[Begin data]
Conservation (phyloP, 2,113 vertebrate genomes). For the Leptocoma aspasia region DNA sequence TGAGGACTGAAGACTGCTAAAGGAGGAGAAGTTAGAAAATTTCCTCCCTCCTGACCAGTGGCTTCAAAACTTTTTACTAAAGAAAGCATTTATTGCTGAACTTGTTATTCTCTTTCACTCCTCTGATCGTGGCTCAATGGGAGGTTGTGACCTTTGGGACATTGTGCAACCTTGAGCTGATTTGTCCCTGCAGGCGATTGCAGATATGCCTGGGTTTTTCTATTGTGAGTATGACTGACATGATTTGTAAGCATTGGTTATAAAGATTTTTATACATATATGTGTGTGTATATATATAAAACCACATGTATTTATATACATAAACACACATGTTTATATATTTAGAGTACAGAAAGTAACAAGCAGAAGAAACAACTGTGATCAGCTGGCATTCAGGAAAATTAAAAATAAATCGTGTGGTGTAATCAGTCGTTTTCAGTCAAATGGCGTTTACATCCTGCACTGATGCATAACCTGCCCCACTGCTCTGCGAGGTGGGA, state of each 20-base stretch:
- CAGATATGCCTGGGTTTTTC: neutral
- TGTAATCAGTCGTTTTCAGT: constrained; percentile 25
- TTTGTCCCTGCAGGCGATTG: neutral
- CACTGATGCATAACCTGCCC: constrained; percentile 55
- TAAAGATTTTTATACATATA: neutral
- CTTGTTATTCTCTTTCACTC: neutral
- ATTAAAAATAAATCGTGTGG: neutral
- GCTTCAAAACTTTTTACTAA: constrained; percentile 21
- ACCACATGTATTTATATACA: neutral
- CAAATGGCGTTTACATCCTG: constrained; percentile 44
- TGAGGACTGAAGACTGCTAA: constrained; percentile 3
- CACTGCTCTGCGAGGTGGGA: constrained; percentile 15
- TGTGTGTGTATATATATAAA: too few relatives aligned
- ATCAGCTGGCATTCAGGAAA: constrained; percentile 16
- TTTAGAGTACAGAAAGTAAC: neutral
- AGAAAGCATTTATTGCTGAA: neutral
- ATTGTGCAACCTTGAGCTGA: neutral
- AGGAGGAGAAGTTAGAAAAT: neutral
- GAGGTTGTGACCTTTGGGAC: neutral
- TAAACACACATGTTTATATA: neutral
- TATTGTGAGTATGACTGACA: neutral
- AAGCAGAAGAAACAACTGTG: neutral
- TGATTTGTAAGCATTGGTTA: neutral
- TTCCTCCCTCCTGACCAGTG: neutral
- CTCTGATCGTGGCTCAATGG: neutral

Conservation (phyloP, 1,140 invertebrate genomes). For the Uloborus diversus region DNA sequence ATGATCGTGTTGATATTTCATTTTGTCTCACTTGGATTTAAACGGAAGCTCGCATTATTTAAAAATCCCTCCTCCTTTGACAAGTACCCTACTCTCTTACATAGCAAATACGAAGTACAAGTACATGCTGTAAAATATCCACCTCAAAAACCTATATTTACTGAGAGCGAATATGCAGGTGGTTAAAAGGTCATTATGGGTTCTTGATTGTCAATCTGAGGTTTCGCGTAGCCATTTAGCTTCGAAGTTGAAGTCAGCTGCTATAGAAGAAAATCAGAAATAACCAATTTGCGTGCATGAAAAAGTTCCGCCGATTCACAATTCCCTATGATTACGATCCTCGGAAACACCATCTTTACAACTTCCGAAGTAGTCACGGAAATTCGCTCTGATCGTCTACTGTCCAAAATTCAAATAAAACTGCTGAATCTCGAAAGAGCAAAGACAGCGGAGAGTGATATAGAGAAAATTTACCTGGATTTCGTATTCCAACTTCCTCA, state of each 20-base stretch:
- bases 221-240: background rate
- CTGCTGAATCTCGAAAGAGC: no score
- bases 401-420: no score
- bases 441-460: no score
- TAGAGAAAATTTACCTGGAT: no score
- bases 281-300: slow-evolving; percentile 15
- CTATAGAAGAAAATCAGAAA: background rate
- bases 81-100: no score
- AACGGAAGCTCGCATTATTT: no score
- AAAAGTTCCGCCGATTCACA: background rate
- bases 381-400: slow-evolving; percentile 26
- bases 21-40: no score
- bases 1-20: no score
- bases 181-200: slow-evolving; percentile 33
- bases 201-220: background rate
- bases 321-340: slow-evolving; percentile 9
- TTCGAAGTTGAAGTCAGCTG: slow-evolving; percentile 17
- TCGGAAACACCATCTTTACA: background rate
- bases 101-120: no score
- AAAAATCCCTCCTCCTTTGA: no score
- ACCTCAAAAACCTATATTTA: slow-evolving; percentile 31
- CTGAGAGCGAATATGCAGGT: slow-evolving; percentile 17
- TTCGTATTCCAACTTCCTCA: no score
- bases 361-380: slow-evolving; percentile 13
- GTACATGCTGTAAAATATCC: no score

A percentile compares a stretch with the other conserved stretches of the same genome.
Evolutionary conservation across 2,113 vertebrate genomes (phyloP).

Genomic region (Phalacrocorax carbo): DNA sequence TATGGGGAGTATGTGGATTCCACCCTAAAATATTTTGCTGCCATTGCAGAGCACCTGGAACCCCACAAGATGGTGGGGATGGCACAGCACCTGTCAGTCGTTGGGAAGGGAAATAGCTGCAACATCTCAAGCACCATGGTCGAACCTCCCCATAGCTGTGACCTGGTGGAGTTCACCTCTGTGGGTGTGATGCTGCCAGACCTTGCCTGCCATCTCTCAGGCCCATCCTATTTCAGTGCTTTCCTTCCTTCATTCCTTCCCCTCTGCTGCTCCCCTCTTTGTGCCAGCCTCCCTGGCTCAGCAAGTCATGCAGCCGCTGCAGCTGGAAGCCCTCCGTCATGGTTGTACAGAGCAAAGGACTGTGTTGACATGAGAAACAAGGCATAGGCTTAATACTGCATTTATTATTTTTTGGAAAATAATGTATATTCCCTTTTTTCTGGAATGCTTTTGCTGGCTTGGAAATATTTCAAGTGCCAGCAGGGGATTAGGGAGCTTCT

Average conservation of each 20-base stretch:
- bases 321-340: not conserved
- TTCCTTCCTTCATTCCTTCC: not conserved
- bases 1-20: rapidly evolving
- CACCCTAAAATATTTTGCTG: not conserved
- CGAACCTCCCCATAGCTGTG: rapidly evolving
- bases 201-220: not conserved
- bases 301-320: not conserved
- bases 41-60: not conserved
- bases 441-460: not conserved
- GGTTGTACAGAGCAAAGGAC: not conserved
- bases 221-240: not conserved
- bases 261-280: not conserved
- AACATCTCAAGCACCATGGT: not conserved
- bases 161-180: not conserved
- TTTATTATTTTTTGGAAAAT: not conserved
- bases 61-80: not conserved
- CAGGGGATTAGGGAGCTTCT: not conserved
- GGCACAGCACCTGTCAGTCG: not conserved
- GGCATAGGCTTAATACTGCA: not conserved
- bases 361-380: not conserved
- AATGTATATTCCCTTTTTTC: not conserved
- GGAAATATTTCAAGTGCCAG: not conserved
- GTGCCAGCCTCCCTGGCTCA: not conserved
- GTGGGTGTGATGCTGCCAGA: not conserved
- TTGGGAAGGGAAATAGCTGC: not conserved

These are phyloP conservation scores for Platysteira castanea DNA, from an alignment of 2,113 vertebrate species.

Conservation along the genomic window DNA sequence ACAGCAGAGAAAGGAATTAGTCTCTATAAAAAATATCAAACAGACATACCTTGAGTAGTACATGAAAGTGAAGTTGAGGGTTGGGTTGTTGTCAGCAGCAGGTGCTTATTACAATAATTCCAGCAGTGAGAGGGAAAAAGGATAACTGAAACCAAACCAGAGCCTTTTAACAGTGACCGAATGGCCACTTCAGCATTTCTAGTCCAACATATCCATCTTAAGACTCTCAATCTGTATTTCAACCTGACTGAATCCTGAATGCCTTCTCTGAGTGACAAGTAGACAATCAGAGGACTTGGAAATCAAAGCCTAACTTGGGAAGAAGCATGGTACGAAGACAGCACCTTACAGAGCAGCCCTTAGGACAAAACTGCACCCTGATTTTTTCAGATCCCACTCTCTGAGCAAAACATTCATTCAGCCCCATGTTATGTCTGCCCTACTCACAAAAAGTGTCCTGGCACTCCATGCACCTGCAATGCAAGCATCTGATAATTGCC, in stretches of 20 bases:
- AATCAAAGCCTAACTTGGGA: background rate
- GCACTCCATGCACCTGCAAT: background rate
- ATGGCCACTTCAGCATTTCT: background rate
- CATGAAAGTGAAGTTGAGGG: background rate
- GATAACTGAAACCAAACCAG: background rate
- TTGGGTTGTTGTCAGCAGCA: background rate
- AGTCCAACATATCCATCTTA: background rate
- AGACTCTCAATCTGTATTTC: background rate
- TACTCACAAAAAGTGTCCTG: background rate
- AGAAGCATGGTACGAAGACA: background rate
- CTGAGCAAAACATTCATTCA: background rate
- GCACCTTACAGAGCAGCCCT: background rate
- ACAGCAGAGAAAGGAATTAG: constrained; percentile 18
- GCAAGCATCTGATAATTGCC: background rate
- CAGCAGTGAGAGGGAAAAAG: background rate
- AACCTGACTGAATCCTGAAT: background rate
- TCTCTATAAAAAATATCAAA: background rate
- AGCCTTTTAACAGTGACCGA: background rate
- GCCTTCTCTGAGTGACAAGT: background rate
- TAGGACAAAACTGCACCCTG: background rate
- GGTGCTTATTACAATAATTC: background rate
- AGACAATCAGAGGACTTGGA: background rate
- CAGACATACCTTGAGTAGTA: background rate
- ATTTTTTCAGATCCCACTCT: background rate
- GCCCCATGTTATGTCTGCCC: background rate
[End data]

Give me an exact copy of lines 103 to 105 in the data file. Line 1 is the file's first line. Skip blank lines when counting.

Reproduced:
- TAGGACAAAACTGCACCCTG: background rate
- GGTGCTTATTACAATAATTC: background rate
- AGACAATCAGAGGACTTGGA: background rate